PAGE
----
In the early 1970s, from coast to coast people were purchasing CB radios for fun, work, safety, and more. Cars would have CBs and the car’s call sign was usually printed on the car, actively listing for another CB enthusiast to chat with on a long drive on a freeway. Many TV shows and movies included the multi-channel communication device and one of the best places to buy it was a Radio Shack. (Yes, many of my uses of Radio Shack are more properly attributed to Tandy.) During this CB boom stores appeared around the country, and world. Radio Shack has more then CBs, including fancy looking home entertainment centers, electronics parts, and batteries. When the CB crazy started to die down Radio Shack needed something to move on to.
Don French was the Radio Shack excessive that convinced Radio Shack to investigate selling a personal computer. They hired Steve Leininger, inspired by the Altair 8800 and member of the Homebrew Computer Club this guy would design them that computer. He worked on making a personal computer prototype for Radio Shack. Radio Shack was in a great position as one of the first Personal Computer makers; with development, manufacturing, and world wide retail stores. The stores sold parts and the average price in the shops were low, so it was planned to sell kits and have the consumer put them together. Leininger convinced that company to sell the computer as complete and functional device.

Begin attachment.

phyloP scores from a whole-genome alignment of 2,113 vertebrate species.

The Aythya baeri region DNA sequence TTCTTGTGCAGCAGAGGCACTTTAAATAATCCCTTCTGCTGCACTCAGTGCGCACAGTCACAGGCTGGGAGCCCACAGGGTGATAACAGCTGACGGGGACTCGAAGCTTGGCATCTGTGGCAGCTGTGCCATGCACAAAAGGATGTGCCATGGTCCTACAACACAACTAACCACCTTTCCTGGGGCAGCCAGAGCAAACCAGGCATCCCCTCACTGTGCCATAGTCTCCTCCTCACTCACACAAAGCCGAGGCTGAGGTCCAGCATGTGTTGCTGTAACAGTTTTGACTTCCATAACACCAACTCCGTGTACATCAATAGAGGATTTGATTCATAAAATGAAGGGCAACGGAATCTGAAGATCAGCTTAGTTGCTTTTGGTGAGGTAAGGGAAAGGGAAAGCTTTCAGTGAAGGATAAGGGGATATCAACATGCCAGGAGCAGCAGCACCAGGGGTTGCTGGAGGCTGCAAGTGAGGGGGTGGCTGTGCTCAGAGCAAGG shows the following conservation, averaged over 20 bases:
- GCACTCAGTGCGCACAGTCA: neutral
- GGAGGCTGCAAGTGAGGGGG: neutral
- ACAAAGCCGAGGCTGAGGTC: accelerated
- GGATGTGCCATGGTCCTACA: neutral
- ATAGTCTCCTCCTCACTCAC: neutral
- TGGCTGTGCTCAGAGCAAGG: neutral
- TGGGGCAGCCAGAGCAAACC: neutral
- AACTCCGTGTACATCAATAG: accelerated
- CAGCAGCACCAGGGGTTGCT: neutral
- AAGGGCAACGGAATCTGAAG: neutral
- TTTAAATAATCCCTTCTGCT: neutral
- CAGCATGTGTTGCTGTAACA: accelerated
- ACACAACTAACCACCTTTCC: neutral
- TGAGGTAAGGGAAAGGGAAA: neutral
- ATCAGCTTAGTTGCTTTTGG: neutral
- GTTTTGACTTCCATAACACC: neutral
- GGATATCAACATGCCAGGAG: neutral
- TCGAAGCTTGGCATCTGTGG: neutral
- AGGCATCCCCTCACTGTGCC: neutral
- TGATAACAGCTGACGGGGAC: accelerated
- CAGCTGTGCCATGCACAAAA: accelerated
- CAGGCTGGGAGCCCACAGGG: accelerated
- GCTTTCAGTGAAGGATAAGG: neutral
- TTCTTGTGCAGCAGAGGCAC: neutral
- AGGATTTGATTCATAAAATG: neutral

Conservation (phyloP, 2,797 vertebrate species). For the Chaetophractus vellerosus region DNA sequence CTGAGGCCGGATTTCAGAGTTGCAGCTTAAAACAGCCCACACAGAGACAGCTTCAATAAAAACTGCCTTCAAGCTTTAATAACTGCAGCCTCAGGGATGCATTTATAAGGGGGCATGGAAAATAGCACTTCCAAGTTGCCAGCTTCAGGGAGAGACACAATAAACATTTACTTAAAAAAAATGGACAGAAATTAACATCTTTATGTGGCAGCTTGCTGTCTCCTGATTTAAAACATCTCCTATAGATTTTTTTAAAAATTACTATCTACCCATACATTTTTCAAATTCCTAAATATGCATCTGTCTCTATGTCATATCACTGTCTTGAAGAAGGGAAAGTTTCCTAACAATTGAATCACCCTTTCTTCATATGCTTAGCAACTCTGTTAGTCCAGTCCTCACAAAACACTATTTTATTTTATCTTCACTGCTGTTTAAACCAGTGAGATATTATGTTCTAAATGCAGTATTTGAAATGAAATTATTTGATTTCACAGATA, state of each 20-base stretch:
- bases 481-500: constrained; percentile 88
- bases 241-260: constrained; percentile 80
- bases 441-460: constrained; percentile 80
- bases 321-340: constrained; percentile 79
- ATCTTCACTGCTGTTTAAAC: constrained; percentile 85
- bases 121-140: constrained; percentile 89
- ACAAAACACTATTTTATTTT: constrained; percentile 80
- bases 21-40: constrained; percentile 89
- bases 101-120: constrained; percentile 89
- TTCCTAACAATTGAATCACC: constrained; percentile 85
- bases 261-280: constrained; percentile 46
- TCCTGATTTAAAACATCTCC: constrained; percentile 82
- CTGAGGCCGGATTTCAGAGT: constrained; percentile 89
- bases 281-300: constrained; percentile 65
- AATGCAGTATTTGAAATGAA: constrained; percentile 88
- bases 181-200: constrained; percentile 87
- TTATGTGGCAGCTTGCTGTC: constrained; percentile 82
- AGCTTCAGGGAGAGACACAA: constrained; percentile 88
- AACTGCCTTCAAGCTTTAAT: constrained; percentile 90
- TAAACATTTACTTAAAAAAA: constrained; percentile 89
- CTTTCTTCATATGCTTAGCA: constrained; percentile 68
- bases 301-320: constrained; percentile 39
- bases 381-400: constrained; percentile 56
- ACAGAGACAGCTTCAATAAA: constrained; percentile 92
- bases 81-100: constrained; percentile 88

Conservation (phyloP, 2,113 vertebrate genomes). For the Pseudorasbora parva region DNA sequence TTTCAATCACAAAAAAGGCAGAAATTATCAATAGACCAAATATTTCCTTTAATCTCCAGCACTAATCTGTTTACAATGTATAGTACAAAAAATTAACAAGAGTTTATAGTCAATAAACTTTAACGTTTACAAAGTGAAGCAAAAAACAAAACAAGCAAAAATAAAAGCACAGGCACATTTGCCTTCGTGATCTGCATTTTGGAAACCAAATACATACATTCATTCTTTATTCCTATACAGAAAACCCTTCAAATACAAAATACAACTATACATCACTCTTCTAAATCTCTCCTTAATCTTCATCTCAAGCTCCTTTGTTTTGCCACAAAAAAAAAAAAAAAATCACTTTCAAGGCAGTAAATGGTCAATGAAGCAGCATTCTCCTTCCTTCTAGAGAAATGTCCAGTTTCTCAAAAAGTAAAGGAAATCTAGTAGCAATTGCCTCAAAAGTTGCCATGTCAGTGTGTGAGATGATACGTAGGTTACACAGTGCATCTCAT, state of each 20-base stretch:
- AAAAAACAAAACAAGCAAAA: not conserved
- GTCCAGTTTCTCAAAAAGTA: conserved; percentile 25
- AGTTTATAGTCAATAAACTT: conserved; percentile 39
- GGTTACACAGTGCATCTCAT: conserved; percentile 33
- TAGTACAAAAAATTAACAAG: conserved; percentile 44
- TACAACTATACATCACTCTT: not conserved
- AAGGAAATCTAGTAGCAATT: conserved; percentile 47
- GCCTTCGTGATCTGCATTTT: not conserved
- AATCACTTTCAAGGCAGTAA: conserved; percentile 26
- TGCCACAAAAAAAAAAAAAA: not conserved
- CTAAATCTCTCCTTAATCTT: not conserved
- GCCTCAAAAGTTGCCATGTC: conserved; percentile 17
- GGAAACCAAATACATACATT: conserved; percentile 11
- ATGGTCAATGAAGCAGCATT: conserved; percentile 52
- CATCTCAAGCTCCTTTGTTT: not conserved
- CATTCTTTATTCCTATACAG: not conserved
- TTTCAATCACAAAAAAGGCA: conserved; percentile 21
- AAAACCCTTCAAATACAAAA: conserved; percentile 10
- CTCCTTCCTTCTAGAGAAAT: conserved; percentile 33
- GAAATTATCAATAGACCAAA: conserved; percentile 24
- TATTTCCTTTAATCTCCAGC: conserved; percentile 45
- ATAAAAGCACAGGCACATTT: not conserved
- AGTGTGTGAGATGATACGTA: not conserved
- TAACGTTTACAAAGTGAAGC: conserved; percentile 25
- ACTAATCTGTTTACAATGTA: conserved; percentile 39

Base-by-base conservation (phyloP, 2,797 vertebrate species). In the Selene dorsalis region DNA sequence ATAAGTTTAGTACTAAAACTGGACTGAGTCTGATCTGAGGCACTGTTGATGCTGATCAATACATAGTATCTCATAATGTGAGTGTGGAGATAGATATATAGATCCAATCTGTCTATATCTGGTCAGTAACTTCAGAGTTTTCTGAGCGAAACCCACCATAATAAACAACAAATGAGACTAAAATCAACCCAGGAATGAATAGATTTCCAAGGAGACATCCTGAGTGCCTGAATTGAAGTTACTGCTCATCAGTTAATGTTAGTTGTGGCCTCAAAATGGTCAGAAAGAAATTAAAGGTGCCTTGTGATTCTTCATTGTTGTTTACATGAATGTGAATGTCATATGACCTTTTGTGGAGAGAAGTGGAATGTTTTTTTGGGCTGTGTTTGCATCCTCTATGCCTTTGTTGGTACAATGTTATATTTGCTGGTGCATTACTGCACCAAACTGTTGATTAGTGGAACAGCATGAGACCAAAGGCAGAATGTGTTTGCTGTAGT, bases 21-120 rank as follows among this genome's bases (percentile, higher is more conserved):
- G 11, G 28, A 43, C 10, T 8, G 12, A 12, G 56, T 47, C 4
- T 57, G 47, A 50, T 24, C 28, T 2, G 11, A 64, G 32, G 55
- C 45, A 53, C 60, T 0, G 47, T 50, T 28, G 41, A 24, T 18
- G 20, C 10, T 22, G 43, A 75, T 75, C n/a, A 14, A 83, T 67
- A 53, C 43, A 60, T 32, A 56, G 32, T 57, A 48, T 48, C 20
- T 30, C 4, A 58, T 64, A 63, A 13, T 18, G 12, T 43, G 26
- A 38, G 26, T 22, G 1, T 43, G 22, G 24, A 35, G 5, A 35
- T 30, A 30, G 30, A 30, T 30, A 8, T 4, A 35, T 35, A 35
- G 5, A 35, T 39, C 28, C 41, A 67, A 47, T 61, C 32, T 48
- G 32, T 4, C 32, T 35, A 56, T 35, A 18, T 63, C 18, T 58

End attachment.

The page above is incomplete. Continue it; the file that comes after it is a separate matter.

Roach convinced the company to manufacture 3,500 one for each retail store. In case the computers didn’t sell they could use them in the stores for inventory.
In August 3, 1977 the Z80 powered TRS-80 was shown in New York City. Unlike Commodore and Apple, Radio Shack was ready to deliver and in September units were being delivered to the customers. The first month they had 10,000 orders, the number that Roach suggested they build.
This silver and black computer had a nice keyboard, even though it lacked a numeric pad. Like the PET it lacked color and like the Apple II it had only upper case characters.
As personal computers gained in popularity the manufacture of the TRS-80 got ramped up. In 1978 over 100,000 units were sold, more then twice the number of PETs and Apples combined. With the best selling computer they had the largest number of software programs.
The company was on a roll, and the only thing that could stop the TRS-80, was Radio Shack. When the Model II was launched in 1979 it was software incompatible with the original.